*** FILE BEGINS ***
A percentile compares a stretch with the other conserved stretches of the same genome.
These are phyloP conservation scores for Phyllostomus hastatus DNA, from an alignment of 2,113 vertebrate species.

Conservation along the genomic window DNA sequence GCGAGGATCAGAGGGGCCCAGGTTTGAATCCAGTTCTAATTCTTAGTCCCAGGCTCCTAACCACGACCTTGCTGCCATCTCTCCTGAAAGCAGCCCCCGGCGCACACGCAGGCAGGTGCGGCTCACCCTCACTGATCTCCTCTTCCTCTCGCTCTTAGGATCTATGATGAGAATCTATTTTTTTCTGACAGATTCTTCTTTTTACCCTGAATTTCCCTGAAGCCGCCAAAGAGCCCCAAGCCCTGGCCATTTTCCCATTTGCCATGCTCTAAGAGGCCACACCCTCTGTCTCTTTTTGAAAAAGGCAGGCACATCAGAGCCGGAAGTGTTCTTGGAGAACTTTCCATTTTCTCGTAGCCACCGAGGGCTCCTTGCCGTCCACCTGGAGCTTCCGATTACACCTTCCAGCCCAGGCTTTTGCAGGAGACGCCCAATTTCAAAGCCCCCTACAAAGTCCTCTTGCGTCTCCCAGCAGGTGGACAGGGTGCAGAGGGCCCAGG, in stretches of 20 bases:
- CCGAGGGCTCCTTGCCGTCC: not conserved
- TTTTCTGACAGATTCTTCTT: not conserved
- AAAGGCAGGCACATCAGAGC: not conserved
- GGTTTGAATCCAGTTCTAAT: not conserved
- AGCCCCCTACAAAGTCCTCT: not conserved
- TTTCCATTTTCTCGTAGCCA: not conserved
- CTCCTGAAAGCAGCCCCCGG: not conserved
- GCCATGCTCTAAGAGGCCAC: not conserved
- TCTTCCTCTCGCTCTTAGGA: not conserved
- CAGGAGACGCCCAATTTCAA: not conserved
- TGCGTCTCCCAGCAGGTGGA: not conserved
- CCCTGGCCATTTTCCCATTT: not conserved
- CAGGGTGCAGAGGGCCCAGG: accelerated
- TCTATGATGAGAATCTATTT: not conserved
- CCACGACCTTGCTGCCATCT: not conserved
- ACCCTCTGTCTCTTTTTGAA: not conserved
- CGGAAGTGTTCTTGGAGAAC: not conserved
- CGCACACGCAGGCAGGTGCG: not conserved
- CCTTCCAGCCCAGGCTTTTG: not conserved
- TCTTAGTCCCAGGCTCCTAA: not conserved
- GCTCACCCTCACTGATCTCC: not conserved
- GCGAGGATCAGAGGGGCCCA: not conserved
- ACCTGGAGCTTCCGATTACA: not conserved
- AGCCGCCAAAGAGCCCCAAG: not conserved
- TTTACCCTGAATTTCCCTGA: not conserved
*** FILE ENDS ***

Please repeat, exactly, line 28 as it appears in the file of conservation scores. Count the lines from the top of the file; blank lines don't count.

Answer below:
- TTTACCCTGAATTTCCCTGA: not conserved